Music For Severall Friends festival South Bank Centre, London

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The Independent Culture
The South Bank Centre has been justly criticised for its quiet August programme, although Philip Pickett's early music festival did much to enliven the Queen Elizabeth Hall and Purcell Room last week. On offer was a diverse, arguably quirky, yet highly pleasing mix of concerts ranging in content from humble ale-house songs to JS Bach's Goldberg Variations. If choice of the festival's subtitle, "For Severall Friends", was subliminally influenced by predictions of ticket sales, then Pickett and his colleagues can be content with the fair-sized audiences attracted at a time when the magnetic force of the Proms pulls most committed concert-goers in the direction of Knightsbridge.

For many, the prospect of hearing Bach's complete output for two or three harpsichords and strings at one sitting, a South Bank first and cause of great rejoicing among early keyboard fanatics, appealed thanks to the novelty value of seeing four harpsichords on the same stage. And yet this "event" proved an irresistible evening of quality chamber music-making, thoroughly justifying David Roblou's decision to work through the book of Bach's multiple harpsichord concertos.

The six three-movement works, written for performance in one of Leipzig's coffee houses, supplied Bach with a diversion from the drudgery of various day-jobs and an excuse to have fun with his musician sons and star pupils. Likewise, Roblou and his soloist accomplices drew great pleasure from performing this music, none more so than Richard Eggar, face beaming, eyebrows twitching, generally exuding enthusiasm; something of a comedian at the keyboard but certainly no joker. His nifty fingerwork in the final movement of the Concerto for Three Harpsichords (BWV 1084) highlighted a prodigious technique, with the contrasting but no less accomplished styles of Gary Cooper and Paul Nicholson contributing to a gripping account of the Concerto for Four Harpsichords, Bach's splendid transcription of one of Vivaldi's most flamboyant L'estro armonico string pieces.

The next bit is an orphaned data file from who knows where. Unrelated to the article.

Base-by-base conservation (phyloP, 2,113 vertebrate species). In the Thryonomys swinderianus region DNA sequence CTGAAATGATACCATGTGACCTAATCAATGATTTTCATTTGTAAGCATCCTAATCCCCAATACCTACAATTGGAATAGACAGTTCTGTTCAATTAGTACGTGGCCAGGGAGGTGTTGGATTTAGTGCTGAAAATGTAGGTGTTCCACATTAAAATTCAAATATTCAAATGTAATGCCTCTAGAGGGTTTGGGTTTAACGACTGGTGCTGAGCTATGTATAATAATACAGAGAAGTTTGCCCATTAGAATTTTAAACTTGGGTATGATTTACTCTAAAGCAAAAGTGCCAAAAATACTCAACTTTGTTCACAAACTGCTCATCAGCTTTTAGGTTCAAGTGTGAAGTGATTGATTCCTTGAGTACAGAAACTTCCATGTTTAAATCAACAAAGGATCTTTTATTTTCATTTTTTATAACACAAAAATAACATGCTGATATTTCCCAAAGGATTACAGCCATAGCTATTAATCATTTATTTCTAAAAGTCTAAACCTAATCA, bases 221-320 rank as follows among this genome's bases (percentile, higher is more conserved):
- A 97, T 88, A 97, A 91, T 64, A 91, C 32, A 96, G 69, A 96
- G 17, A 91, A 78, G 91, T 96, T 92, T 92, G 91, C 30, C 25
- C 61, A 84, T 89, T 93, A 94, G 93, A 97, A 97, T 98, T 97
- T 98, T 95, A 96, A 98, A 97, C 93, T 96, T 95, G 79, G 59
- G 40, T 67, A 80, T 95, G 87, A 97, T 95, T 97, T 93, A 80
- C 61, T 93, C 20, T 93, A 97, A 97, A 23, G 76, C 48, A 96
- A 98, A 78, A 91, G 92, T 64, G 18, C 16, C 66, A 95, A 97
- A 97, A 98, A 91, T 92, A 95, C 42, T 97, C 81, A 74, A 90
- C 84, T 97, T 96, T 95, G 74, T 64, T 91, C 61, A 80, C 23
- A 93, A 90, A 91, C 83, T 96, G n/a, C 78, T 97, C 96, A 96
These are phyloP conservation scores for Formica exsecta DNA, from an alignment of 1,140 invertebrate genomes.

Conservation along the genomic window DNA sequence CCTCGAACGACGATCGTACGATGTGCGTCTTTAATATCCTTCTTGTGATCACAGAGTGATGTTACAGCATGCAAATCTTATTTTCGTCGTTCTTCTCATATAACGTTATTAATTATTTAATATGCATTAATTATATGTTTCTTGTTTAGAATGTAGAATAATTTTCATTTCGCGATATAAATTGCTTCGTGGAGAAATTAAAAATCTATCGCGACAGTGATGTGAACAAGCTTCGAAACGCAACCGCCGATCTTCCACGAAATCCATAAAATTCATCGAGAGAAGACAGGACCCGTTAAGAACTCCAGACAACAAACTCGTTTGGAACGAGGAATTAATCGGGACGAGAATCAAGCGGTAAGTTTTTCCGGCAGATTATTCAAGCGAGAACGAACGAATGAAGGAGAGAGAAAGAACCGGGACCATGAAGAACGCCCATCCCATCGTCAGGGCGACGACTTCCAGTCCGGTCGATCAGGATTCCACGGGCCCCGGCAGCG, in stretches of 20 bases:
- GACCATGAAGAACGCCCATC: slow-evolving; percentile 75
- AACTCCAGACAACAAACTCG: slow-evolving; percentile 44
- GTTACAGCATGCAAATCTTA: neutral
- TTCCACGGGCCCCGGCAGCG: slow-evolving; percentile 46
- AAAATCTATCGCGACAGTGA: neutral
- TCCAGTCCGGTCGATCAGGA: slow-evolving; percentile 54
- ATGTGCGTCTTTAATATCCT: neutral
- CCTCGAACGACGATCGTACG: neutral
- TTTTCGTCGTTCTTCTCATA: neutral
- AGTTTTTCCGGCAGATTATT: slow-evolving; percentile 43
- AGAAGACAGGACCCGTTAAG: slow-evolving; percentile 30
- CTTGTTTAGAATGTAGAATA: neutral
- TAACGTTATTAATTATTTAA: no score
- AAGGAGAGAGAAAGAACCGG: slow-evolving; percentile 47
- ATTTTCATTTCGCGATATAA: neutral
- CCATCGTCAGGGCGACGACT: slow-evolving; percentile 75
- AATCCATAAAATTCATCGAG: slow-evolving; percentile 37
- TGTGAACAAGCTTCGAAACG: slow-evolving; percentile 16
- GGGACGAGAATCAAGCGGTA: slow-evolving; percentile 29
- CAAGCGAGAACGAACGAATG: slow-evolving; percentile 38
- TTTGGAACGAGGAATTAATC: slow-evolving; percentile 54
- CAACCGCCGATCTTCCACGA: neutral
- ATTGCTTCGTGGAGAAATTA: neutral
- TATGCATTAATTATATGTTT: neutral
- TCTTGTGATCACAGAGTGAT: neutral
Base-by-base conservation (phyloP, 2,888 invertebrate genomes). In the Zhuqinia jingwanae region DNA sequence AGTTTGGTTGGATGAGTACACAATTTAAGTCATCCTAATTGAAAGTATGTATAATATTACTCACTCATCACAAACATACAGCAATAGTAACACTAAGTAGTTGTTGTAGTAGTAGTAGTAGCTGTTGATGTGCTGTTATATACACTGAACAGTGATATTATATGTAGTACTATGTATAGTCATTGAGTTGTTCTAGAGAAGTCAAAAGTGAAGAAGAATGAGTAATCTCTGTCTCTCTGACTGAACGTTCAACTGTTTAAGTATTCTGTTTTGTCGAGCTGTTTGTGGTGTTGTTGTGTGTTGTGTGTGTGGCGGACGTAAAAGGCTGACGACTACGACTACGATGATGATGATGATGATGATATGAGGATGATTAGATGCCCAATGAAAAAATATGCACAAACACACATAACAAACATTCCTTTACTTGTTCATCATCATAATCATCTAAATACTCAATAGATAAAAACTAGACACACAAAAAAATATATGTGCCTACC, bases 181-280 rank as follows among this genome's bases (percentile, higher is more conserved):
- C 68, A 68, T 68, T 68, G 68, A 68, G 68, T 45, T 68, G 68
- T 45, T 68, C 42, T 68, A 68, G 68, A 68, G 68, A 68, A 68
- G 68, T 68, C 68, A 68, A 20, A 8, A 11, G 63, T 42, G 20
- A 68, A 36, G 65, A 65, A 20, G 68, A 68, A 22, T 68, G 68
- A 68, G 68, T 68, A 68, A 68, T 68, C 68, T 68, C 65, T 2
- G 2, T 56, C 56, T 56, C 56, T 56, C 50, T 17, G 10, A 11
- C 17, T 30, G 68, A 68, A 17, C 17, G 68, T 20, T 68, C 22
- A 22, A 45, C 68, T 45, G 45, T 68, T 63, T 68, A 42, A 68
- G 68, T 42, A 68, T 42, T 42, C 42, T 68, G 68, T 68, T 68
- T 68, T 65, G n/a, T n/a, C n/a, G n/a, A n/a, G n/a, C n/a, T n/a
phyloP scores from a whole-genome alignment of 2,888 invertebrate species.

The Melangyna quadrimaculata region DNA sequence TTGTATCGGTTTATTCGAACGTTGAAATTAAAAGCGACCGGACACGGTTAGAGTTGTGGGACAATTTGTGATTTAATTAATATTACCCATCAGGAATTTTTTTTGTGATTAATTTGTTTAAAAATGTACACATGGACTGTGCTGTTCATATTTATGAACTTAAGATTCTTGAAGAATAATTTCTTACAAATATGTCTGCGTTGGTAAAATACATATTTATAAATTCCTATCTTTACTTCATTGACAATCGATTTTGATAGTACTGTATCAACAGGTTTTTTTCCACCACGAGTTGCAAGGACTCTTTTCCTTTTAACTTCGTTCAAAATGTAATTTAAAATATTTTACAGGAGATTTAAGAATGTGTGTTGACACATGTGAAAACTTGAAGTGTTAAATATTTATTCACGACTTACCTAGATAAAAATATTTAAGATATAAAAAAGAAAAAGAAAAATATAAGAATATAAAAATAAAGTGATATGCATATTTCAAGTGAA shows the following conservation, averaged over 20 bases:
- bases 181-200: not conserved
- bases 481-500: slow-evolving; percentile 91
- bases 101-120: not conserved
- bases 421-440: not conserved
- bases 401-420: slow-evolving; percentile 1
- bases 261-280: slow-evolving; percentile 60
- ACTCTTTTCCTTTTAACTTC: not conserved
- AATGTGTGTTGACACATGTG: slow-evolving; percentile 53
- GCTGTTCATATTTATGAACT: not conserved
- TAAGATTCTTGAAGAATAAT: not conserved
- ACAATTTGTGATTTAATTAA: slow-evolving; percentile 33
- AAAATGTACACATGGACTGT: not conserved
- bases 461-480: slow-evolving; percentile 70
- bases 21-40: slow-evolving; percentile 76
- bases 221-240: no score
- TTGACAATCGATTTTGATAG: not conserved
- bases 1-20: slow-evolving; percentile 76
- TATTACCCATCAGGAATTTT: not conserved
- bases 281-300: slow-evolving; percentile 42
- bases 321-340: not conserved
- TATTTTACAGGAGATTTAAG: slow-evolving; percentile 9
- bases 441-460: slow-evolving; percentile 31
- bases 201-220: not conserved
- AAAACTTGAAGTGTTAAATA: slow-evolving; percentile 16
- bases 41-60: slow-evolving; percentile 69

Roblou's elegant, stylish phrasing and sense of rhythmic freedom, comparable to the best elements of jazz musicianship, amounted to playing that surely would have appealed to Bach; always poised, yet never short of passion. The solo team was nobly supported by five seasoned campaigners from the New London Consort, happy in their accompanying work, injecting life and lightness into Bach's rich string counterpoint.

Far less satisfying, although not without its moments, was Stephen Preston's supposedly lewd anthology of Restoration titbits, billed as an entertainment in dance and song, performed by the curiously named MZT and stitched together as "a brief diversion up the skirt of the 17th century." Preston and his merry bunch of skirt-lifters rarely got much further than a few inches above the hem-line, with Mhairi Lawson's sensuous, seductive performance of Purcell's "Fairest Isle" proving infinitely more erotic than the striptease danced to music from the same composer's The Fairy Queen. Those expecting bare-arsed bawd, as suggested in Preston's programme notes, would have found the production tame, well short of the earthy wit of Pepys or Purcell.